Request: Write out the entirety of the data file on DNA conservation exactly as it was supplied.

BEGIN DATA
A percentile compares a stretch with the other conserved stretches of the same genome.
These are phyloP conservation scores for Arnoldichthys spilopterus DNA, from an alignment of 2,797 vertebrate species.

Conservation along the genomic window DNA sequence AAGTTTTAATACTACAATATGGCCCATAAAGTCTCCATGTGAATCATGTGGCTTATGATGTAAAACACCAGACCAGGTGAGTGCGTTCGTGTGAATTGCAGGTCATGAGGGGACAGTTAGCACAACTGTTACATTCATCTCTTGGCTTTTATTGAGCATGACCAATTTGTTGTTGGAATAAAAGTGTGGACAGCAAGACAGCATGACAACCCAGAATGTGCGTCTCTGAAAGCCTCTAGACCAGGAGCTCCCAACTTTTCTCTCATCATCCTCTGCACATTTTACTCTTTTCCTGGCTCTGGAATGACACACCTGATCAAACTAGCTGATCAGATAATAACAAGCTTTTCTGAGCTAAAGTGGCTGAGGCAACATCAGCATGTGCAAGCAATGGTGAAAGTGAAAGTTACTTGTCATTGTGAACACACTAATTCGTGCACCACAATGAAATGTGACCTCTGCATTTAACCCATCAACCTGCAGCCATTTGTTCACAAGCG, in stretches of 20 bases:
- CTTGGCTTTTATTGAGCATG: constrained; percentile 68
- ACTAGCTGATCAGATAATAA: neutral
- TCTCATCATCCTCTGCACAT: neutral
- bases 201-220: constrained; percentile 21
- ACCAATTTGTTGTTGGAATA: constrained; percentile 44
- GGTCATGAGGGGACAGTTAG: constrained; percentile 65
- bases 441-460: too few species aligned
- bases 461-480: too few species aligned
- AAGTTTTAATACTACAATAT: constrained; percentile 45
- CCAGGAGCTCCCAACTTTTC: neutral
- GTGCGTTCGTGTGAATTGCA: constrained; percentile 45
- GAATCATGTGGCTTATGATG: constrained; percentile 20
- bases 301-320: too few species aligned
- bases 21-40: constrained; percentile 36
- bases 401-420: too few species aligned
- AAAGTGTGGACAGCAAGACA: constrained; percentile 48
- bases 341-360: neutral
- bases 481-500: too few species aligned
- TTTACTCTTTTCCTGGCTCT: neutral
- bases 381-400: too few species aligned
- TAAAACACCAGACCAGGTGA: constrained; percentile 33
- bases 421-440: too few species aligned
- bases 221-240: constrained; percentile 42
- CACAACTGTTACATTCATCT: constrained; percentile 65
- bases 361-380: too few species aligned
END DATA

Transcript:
A percentile compares a stretch with the other conserved stretches of the same genome.
These are phyloP conservation scores for Arnoldichthys spilopterus DNA, from an alignment of 2,797 vertebrate species.

Conservation along the genomic window DNA sequence AAGTTTTAATACTACAATATGGCCCATAAAGTCTCCATGTGAATCATGTGGCTTATGATGTAAAACACCAGACCAGGTGAGTGCGTTCGTGTGAATTGCAGGTCATGAGGGGACAGTTAGCACAACTGTTACATTCATCTCTTGGCTTTTATTGAGCATGACCAATTTGTTGTTGGAATAAAAGTGTGGACAGCAAGACAGCATGACAACCCAGAATGTGCGTCTCTGAAAGCCTCTAGACCAGGAGCTCCCAACTTTTCTCTCATCATCCTCTGCACATTTTACTCTTTTCCTGGCTCTGGAATGACACACCTGATCAAACTAGCTGATCAGATAATAACAAGCTTTTCTGAGCTAAAGTGGCTGAGGCAACATCAGCATGTGCAAGCAATGGTGAAAGTGAAAGTTACTTGTCATTGTGAACACACTAATTCGTGCACCACAATGAAATGTGACCTCTGCATTTAACCCATCAACCTGCAGCCATTTGTTCACAAGCG, in stretches of 20 bases:
- CTTGGCTTTTATTGAGCATG: constrained; percentile 68
- ACTAGCTGATCAGATAATAA: neutral
- TCTCATCATCCTCTGCACAT: neutral
- bases 201-220: constrained; percentile 21
- ACCAATTTGTTGTTGGAATA: constrained; percentile 44
- GGTCATGAGGGGACAGTTAG: constrained; percentile 65
- bases 441-460: too few species aligned
- bases 461-480: too few species aligned
- AAGTTTTAATACTACAATAT: constrained; percentile 45
- CCAGGAGCTCCCAACTTTTC: neutral
- GTGCGTTCGTGTGAATTGCA: constrained; percentile 45
- GAATCATGTGGCTTATGATG: constrained; percentile 20
- bases 301-320: too few species aligned
- bases 21-40: constrained; percentile 36
- bases 401-420: too few species aligned
- AAAGTGTGGACAGCAAGACA: constrained; percentile 48
- bases 341-360: neutral
- bases 481-500: too few species aligned
- TTTACTCTTTTCCTGGCTCT: neutral
- bases 381-400: too few species aligned
- TAAAACACCAGACCAGGTGA: constrained; percentile 33
- bases 421-440: too few species aligned
- bases 221-240: constrained; percentile 42
- CACAACTGTTACATTCATCT: constrained; percentile 65
- bases 361-380: too few species aligned